In the mid- to late 1990s, thirteen states passed enactments designed to protect religious practices from unnecessary government restriction. The state provisions emerged from the dispute over the U.S. Supreme Court’s decision in Employment Division v. Smith (1990), which held that the First Amendment’s free exercise clause seldom, if ever, gave religiously motivated conduct protection from the burdens of a ‘‘neutral law of general applicability.’’ The Smith holding potentially exposes religious practices—especially those of unfamiliar minorities—to widespread restriction from a host of general secular laws, and this prospect triggered a congressional remedy in the Religious Freedom Restoration Act of 1993 (RFRA). RFRA reinstated, as a statutory right, the standard of previous constitutional decisions: even a facially neutral law or regulation that imposes a ‘‘substantial burden’’ on religious exercise must be justified on the ground that it serves a ‘‘compelling governmental interest’’ and is the ‘‘least restrictive means’’ of doing so. However, the Supreme Court in City of Boerne v. Flores (1997) struck down RFRA in part on the ground that it exceeded Congress’s power to enforce Fourteenth Amendment rights against state and local governments.
Smith and Boerne together prompted religious freedom defenders to seek protections from state legislatures themselves through statutes tracking RFRA and its compelling-interest test. Beginning in 1993, but primarily from 1998 through 2000, ‘‘state RFRAs’’ or ‘‘mini RFRAs’’ passed as statutes in eleven states (Arizona, Connecticut, Florida, Idaho, Illinois, Missouri, New Mexico, Oklahoma, Pennsylvania, Rhode Island, South Carolina, and Texas) and as a constitutional amendment in one state (Alabama). Of course, the state-autonomy arguments invoked in Boerne to invalidate congressional action are inapplicable when the state places limits on its own laws in the name of religious freedom.
State enactments generally track RFRA’s ‘‘substantial burden’’/‘‘compelling interest’’ formulation, but some either narrow or broaden protection. A few exempt certain categories of laws and regulations from scrutiny, sometimes in frequently occurring disputes: South Carolina excludes religious-freedom claims by state prisoners; Texas excludes claims by religious institutions against civil rights laws and claims by churches against local zoning regulations. On the other hand, some statutes seek to keep the ‘‘burden’’ threshhold for triggering protection from being set too high: Arizona makes clear that a burden on religion is ‘‘substantial’’ unless it is ‘‘de minimis’’ or technical, and Alabama removes the ‘‘substantial’’ qualifier altogether, likewise suggesting that minor burdens on religious practice still must be scrutinized.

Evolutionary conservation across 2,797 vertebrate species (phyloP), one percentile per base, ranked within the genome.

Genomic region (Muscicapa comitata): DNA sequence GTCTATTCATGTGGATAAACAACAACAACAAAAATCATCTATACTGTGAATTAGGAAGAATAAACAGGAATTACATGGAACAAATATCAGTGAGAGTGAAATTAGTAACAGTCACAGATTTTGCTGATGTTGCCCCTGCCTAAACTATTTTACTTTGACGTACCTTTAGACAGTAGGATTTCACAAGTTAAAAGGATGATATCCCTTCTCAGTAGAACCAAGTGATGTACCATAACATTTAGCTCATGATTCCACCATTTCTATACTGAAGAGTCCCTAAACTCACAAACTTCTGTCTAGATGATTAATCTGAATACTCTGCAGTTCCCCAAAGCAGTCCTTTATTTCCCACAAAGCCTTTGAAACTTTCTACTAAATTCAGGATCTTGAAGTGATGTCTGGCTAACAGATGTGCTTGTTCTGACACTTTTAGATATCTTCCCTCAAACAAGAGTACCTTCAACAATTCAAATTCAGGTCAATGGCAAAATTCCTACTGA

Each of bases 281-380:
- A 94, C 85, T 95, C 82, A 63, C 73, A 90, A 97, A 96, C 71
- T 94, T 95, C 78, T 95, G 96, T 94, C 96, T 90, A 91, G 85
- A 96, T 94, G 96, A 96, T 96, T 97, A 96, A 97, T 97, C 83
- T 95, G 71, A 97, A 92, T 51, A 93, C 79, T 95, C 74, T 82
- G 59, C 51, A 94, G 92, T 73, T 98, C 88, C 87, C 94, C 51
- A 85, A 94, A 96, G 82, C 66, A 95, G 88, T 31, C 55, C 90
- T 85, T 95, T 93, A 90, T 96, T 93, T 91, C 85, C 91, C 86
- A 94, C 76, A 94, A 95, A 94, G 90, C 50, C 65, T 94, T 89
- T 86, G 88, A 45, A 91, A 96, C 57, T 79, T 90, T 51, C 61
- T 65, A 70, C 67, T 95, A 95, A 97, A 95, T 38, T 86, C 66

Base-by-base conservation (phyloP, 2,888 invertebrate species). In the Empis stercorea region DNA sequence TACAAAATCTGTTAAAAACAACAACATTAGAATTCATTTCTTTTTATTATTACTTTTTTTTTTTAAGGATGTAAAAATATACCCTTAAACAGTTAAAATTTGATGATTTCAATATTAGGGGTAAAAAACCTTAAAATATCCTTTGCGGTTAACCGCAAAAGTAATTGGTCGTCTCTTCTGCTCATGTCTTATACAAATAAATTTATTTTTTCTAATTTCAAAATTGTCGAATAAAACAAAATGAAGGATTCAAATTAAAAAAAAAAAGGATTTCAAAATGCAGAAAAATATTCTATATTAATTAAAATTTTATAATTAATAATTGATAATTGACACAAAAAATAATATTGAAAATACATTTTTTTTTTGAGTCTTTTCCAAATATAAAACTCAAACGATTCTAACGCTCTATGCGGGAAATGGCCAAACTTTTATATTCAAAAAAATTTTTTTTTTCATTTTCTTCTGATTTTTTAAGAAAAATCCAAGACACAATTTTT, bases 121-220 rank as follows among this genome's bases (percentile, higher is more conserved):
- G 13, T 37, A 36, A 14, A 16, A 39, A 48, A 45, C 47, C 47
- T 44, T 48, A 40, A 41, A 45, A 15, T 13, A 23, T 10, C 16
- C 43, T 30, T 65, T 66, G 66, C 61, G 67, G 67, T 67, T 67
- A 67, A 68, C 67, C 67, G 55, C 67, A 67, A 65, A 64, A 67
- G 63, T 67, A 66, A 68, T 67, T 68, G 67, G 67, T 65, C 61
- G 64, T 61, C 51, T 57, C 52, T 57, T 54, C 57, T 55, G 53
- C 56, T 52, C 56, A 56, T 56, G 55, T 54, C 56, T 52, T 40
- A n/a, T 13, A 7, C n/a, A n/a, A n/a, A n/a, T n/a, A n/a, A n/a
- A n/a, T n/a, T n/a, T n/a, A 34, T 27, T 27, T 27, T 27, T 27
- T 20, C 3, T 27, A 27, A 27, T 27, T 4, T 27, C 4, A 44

The state enactments to date have been the subject of only a few judicial interpretations. Several appellate decisions note that state-RFRA claims were not raised in the trial court, suggesting that lawyers are not yet familiar with them. A decision of the Florida Supreme Court, however, exemplifies the threat of judges willing to shrink the scope of the statute even by means irreconcilable with its text. Florida’s statute defines religious exercise as ‘‘an act or refusal to act that is substantially motivated by a religious belief, whether or not the religious exercise is compulsory or central to a larger system of religious belief.’’ But the Florida court in Warner v. City of Boca Raton (2004) held that a burden on religion is not ‘‘substantial’’ unless it ‘‘compels the religious adherent to engage in conduct that his religion forbids or forbids him to engage in conduct that his religion requires’’—thereby reimposing under substantiality the very same restriction, that the conduct be religiously compelled or forbidden, that the legislature had rejected in defining religious exercise.
‘‘Mini RFRAs’’ offer the promise that states will give religious freedom a degree of protection that the U.S. Supreme Court has been reluctant to give under the First Amendment. But the state enactments will have little effect if they are overlooked by lawyers or whittled down by state judges—or conversely, if protections under federal law rebound from the low point where they seemed to be in the early 1990s.
THOMAS C. BERG
References and Further Reading
Cases and Statutes Cited